Holly Hovan's picture
Wound Drainage

By Holly M. Hovan, MSN, GERO-BC, APRN, CWOCN-AP

Wound assessment is one of the initial steps in determining the plan of care, changes in treatment, and the choice of key players in wound management. However, wound assessment needs to be accurately understood and documented by frontline staff to paint a true picture of what is happening with the wound.

WoundSource Practice Accelerator's picture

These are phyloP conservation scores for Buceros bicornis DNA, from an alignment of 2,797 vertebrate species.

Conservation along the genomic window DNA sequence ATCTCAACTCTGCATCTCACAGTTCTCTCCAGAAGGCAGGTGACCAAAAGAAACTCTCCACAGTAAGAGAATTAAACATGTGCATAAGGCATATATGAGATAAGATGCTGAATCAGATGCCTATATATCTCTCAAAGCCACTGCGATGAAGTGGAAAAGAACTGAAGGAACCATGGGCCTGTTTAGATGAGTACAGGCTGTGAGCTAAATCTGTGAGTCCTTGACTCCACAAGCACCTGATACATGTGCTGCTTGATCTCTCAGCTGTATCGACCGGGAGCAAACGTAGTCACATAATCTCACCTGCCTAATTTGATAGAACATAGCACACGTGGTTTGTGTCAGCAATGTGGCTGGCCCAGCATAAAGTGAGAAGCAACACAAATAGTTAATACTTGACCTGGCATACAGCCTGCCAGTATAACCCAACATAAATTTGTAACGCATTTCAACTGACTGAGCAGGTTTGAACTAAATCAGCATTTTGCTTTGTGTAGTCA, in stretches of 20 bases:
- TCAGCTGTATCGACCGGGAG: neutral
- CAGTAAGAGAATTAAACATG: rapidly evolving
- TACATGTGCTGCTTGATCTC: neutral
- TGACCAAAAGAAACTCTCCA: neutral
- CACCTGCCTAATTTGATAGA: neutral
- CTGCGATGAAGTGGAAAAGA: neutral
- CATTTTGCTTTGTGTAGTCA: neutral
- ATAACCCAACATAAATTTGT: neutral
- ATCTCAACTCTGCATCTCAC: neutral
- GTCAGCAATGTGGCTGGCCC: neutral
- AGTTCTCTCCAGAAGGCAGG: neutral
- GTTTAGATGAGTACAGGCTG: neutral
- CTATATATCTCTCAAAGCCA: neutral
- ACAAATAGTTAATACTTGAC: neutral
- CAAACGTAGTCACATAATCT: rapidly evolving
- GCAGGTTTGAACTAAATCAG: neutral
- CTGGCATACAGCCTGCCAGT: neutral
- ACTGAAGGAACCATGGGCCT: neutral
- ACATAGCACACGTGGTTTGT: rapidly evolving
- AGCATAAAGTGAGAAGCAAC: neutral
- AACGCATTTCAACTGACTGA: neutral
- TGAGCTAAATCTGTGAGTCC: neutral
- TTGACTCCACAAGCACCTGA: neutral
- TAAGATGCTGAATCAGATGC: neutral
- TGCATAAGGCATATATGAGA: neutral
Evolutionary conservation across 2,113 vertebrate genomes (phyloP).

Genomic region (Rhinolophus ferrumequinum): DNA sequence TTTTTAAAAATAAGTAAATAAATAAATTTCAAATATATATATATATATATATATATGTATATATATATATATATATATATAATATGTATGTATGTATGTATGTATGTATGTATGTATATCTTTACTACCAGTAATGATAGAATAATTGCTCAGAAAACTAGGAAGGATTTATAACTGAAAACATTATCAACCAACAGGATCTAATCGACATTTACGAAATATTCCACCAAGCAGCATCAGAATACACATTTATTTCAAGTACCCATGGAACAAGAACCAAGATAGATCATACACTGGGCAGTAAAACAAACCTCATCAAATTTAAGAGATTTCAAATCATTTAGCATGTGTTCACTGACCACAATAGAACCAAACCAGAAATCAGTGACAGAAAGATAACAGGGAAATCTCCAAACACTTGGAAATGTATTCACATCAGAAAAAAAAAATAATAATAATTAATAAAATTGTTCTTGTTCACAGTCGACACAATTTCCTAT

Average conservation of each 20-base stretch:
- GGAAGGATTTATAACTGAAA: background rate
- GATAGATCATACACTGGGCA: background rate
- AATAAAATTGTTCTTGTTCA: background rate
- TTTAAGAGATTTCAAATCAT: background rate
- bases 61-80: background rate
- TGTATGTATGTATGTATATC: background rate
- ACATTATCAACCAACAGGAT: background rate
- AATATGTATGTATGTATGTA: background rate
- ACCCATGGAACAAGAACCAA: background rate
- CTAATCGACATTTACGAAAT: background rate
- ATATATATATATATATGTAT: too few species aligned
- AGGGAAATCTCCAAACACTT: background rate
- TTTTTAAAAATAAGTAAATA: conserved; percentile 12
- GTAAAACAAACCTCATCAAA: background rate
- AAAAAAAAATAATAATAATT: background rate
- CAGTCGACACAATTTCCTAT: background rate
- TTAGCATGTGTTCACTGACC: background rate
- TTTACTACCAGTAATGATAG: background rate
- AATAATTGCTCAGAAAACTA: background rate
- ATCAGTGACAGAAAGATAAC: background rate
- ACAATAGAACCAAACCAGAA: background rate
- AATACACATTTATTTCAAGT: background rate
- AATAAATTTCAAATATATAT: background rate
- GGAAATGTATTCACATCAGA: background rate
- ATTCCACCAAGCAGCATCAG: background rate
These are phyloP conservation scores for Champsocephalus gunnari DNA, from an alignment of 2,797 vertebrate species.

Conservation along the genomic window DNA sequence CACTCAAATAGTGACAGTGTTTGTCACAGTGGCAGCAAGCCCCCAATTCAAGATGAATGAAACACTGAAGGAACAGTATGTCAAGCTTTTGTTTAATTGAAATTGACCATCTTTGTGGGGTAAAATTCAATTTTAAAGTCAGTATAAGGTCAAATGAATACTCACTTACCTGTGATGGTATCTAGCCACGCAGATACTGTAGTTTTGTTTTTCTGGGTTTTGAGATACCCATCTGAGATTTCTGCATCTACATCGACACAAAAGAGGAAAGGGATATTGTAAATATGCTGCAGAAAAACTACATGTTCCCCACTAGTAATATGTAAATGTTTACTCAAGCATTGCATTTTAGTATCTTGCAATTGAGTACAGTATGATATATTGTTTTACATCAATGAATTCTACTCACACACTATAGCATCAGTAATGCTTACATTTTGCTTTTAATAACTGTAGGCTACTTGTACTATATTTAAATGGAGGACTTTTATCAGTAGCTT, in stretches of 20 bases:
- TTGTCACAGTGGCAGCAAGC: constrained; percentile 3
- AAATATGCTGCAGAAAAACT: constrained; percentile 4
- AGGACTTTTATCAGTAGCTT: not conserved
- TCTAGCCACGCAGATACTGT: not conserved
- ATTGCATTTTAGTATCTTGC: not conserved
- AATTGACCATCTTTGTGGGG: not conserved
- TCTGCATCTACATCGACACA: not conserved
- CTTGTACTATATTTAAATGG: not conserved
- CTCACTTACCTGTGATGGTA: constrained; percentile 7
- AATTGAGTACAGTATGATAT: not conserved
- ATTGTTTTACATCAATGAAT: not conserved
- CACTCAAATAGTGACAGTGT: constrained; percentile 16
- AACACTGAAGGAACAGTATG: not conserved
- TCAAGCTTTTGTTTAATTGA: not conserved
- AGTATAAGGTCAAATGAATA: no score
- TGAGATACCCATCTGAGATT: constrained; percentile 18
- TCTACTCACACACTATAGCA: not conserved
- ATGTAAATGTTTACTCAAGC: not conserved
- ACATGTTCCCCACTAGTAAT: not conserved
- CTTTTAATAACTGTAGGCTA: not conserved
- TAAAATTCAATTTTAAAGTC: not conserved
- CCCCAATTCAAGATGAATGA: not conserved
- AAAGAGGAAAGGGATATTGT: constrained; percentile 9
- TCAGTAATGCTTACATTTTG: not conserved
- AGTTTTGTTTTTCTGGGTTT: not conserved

Wound photo documentation captures a visual reference and helps provide a timeline for healing status for the patient’s medical record. Pictures in wound care can be used to ensure accuracy of measurements, to encourage objective assessments, to reduce the risk of misinterpreting the cause of the wound, as a teaching resource to both patients and new clinicians, and to encourage the use of evidence-based practices. In providing wound care from a distance such as through telewound services, wound photos are taken to help in diagnosis and treatment. The quality of the photo may vary depending on the person taking the photo (clinician, caregiver, patient). However, the emphasis is on using the photo in conjunction with the patient’s clinical wound descriptions and medical history, thereby evaluating the wound, treatment plan, and healing progress. Clinical documentation is a legal, moral, economic, and professional responsibility. Wound photos supplement the written record but should never replace it. Despite the value of wound photography, not all health care settings provide wound photo documentation software or include this as a part of their wound care policies and procedures. The facility or agency should always discuss this issue with the risk manager or legal counsel because each state has its own rules on the use of images.